As such, Samson is a living picture of Israel to Israel. He is a visible testimony that his strength lies in consecration to God. As long as Israel consecrates herself to God she is invincible. Walking in obedience she puts to flight armies that are much larger than her army.
But Israel was sinning grievously and Samson is called to be a living testimony to remind Israel that she is a precious, chosen possession, called to a life of separation from the world and consecration to God.
This same Samson speaks to us today, to the church and to the youth of the church. You and I are called to be Nazarites, to live a life of separation from the wicked and consecration of love to God. In Samson we see the central truth of scripture: our strength, and our only strength, lies in fellowship and union with our covenant God in Christ by faith.
However, not only does the positive side of Samson’s life speak to us, but also the negative. Believing Israel, and also the church as manifested today, condemns herself for she sees in Samson her own sins. Samson is a warning to us, and especially to the young who think that they are strong in their own way. In separation from God, Samson was very weak. His strength lay in consecration to God; his weakness was separation from God.
Look at his life. His spiritual weakness was in his alliances with heathen women. That was his sin, union with the wicked and alliance with the profane. That was also Israel’s sin. She was called to consecration, but time and time again she separated herself from God, made friends with the unholy, and perpetrated all the abominations that displeased the holy God. In such a condition of alienation from God, Israel, like Samson, was absolutely powerless, a prey to every foe, a byword among all nations, and the butt of the jokes of men.
Beloved youth, if you want to know just how powerless you are when you desecrate your calling to be holy, when you separate from God and amalgamate with the world, take a peek at Samson after his capture by the Philistines. We must go to the prison house and as we peer inside we see Samson going round and round at the grinding wheel. Here we see a blinded, impotent man performing the hardest and lowest of labors performed by slaves of the lowest degree. A horrifying picture! Such are we apart from God; slaves of sin.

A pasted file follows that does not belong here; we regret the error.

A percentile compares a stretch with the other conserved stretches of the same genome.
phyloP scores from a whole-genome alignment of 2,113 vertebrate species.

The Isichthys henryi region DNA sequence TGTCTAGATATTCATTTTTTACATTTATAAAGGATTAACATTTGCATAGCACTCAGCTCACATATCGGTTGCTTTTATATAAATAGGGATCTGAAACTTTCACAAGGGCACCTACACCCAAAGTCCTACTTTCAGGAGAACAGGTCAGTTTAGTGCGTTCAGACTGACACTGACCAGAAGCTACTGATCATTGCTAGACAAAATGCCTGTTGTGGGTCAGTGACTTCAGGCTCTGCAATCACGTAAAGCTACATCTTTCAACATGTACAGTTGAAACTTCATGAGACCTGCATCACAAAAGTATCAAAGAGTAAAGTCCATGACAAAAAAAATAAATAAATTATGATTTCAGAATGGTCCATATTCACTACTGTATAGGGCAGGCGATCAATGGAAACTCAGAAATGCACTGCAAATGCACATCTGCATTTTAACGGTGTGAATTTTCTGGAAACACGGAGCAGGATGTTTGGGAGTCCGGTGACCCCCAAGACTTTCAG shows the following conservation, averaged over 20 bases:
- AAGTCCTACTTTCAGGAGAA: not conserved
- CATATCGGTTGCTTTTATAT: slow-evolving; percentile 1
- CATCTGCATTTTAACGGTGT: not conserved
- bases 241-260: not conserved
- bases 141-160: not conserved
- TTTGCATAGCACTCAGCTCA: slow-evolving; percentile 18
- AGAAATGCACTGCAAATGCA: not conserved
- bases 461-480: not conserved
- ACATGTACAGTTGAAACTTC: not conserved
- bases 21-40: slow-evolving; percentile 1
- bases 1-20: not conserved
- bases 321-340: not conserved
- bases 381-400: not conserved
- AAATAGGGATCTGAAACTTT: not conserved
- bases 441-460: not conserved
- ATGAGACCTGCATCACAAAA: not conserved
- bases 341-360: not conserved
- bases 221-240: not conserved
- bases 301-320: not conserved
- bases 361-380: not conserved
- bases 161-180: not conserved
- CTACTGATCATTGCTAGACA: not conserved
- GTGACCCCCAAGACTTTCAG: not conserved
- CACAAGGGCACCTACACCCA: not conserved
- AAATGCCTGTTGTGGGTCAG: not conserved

Youth, where is your strength? As members of the church you must know that the church must live in the consciousness that her only strength lies in her fellowship with God. We cannot remain strong when we separate ourselves from God’s word and the pure preaching of that Word, nor when we live the life of the world. Only when near to God who is infinitely far from the world of wickedness are we mighty to overcome.
This is God’s word to the youth and to all his saints, “Draw nigh to God, and he will draw nigh to you” (James 4:8). Samson did. Out of the depths of his soul we hear him cry, “O Lord God, remember me, I pray Thee, and strengthen me. . . .” “Remember me,” the same cry as the penitent thief on the cross. This is the cry of the child of God as he sees himself a sinner, by nature apart from God, weak and helpless.
What have we learned from this? We see that we are not to trust in our own strength, but to live near to God in blessed covenant fellowship and communion. Therein resides the true, real strength of youth. Zechariah, the prophet, put it this way: “Not by might, nor by power, but by my Spirit, saith the Lord of hosts.” With this in mind may we ever sing the words of the Psalmist as they have been put to verse in Psalter number 87 stanza 2:
Not human strength or mighty hosts,
Not charging steeds or warlike boasts
Can save from overthrow;
But God will save from death and shame
All those who fear and trust His name,
And they no want shall know.